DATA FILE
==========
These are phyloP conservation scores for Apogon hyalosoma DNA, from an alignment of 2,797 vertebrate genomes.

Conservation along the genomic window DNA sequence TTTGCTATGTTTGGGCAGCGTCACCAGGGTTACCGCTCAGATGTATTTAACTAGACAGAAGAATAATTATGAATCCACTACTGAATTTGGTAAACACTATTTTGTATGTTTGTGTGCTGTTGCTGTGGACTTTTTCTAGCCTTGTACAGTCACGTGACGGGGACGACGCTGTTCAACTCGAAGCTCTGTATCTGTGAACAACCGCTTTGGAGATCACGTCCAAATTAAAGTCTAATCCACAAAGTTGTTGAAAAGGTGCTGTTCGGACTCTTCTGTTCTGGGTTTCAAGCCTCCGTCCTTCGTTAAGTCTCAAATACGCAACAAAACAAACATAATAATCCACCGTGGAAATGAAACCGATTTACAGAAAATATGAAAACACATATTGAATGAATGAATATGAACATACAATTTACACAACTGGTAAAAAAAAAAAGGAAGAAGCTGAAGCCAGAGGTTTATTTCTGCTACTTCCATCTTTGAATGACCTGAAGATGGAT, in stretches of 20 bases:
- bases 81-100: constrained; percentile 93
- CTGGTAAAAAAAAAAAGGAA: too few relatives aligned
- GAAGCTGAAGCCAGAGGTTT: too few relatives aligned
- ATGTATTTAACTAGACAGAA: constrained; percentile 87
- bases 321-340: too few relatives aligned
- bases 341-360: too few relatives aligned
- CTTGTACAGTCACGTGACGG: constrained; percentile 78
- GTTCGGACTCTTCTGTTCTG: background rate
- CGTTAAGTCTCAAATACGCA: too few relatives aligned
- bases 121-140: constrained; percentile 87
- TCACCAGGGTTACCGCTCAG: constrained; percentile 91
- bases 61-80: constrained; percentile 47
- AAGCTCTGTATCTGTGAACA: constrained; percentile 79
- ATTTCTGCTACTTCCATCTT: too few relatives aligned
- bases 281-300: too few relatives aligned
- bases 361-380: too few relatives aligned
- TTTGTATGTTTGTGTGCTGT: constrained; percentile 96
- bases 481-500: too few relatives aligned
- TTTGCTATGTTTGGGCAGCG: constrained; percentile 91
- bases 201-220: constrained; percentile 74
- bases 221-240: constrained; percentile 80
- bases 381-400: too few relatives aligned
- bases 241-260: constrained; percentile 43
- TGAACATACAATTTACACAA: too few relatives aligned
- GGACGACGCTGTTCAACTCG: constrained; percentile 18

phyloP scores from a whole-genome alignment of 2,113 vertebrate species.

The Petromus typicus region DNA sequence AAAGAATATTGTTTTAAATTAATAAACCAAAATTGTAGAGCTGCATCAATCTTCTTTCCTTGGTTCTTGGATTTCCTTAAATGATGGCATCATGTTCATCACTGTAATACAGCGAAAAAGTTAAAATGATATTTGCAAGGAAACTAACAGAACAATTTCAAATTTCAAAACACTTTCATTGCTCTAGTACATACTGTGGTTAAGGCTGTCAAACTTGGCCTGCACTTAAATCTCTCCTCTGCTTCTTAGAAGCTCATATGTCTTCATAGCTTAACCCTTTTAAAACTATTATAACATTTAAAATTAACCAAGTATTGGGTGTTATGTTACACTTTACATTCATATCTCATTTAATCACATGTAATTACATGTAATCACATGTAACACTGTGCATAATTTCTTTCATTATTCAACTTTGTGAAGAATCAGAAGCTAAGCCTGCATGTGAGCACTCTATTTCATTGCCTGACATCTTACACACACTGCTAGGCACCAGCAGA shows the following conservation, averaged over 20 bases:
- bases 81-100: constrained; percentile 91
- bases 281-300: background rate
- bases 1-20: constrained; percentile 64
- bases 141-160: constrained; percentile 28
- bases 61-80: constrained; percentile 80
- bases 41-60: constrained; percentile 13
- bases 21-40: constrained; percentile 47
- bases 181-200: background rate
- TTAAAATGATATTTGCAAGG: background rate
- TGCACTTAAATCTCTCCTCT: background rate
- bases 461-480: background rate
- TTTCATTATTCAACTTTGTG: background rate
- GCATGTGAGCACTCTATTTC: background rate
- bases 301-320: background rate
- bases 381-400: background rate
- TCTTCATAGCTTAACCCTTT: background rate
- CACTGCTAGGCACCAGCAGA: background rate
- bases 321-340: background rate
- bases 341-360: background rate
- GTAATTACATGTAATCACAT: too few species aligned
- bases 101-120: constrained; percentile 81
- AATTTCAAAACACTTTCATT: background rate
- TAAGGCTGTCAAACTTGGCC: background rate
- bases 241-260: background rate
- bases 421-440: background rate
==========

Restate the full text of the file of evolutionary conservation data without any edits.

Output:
These are phyloP conservation scores for Apogon hyalosoma DNA, from an alignment of 2,797 vertebrate genomes.

Conservation along the genomic window DNA sequence TTTGCTATGTTTGGGCAGCGTCACCAGGGTTACCGCTCAGATGTATTTAACTAGACAGAAGAATAATTATGAATCCACTACTGAATTTGGTAAACACTATTTTGTATGTTTGTGTGCTGTTGCTGTGGACTTTTTCTAGCCTTGTACAGTCACGTGACGGGGACGACGCTGTTCAACTCGAAGCTCTGTATCTGTGAACAACCGCTTTGGAGATCACGTCCAAATTAAAGTCTAATCCACAAAGTTGTTGAAAAGGTGCTGTTCGGACTCTTCTGTTCTGGGTTTCAAGCCTCCGTCCTTCGTTAAGTCTCAAATACGCAACAAAACAAACATAATAATCCACCGTGGAAATGAAACCGATTTACAGAAAATATGAAAACACATATTGAATGAATGAATATGAACATACAATTTACACAACTGGTAAAAAAAAAAAGGAAGAAGCTGAAGCCAGAGGTTTATTTCTGCTACTTCCATCTTTGAATGACCTGAAGATGGAT, in stretches of 20 bases:
- bases 81-100: constrained; percentile 93
- CTGGTAAAAAAAAAAAGGAA: too few relatives aligned
- GAAGCTGAAGCCAGAGGTTT: too few relatives aligned
- ATGTATTTAACTAGACAGAA: constrained; percentile 87
- bases 321-340: too few relatives aligned
- bases 341-360: too few relatives aligned
- CTTGTACAGTCACGTGACGG: constrained; percentile 78
- GTTCGGACTCTTCTGTTCTG: background rate
- CGTTAAGTCTCAAATACGCA: too few relatives aligned
- bases 121-140: constrained; percentile 87
- TCACCAGGGTTACCGCTCAG: constrained; percentile 91
- bases 61-80: constrained; percentile 47
- AAGCTCTGTATCTGTGAACA: constrained; percentile 79
- ATTTCTGCTACTTCCATCTT: too few relatives aligned
- bases 281-300: too few relatives aligned
- bases 361-380: too few relatives aligned
- TTTGTATGTTTGTGTGCTGT: constrained; percentile 96
- bases 481-500: too few relatives aligned
- TTTGCTATGTTTGGGCAGCG: constrained; percentile 91
- bases 201-220: constrained; percentile 74
- bases 221-240: constrained; percentile 80
- bases 381-400: too few relatives aligned
- bases 241-260: constrained; percentile 43
- TGAACATACAATTTACACAA: too few relatives aligned
- GGACGACGCTGTTCAACTCG: constrained; percentile 18

phyloP scores from a whole-genome alignment of 2,113 vertebrate species.

The Petromus typicus region DNA sequence AAAGAATATTGTTTTAAATTAATAAACCAAAATTGTAGAGCTGCATCAATCTTCTTTCCTTGGTTCTTGGATTTCCTTAAATGATGGCATCATGTTCATCACTGTAATACAGCGAAAAAGTTAAAATGATATTTGCAAGGAAACTAACAGAACAATTTCAAATTTCAAAACACTTTCATTGCTCTAGTACATACTGTGGTTAAGGCTGTCAAACTTGGCCTGCACTTAAATCTCTCCTCTGCTTCTTAGAAGCTCATATGTCTTCATAGCTTAACCCTTTTAAAACTATTATAACATTTAAAATTAACCAAGTATTGGGTGTTATGTTACACTTTACATTCATATCTCATTTAATCACATGTAATTACATGTAATCACATGTAACACTGTGCATAATTTCTTTCATTATTCAACTTTGTGAAGAATCAGAAGCTAAGCCTGCATGTGAGCACTCTATTTCATTGCCTGACATCTTACACACACTGCTAGGCACCAGCAGA shows the following conservation, averaged over 20 bases:
- bases 81-100: constrained; percentile 91
- bases 281-300: background rate
- bases 1-20: constrained; percentile 64
- bases 141-160: constrained; percentile 28
- bases 61-80: constrained; percentile 80
- bases 41-60: constrained; percentile 13
- bases 21-40: constrained; percentile 47
- bases 181-200: background rate
- TTAAAATGATATTTGCAAGG: background rate
- TGCACTTAAATCTCTCCTCT: background rate
- bases 461-480: background rate
- TTTCATTATTCAACTTTGTG: background rate
- GCATGTGAGCACTCTATTTC: background rate
- bases 301-320: background rate
- bases 381-400: background rate
- TCTTCATAGCTTAACCCTTT: background rate
- CACTGCTAGGCACCAGCAGA: background rate
- bases 321-340: background rate
- bases 341-360: background rate
- GTAATTACATGTAATCACAT: too few species aligned
- bases 101-120: constrained; percentile 81
- AATTTCAAAACACTTTCATT: background rate
- TAAGGCTGTCAAACTTGGCC: background rate
- bases 241-260: background rate
- bases 421-440: background rate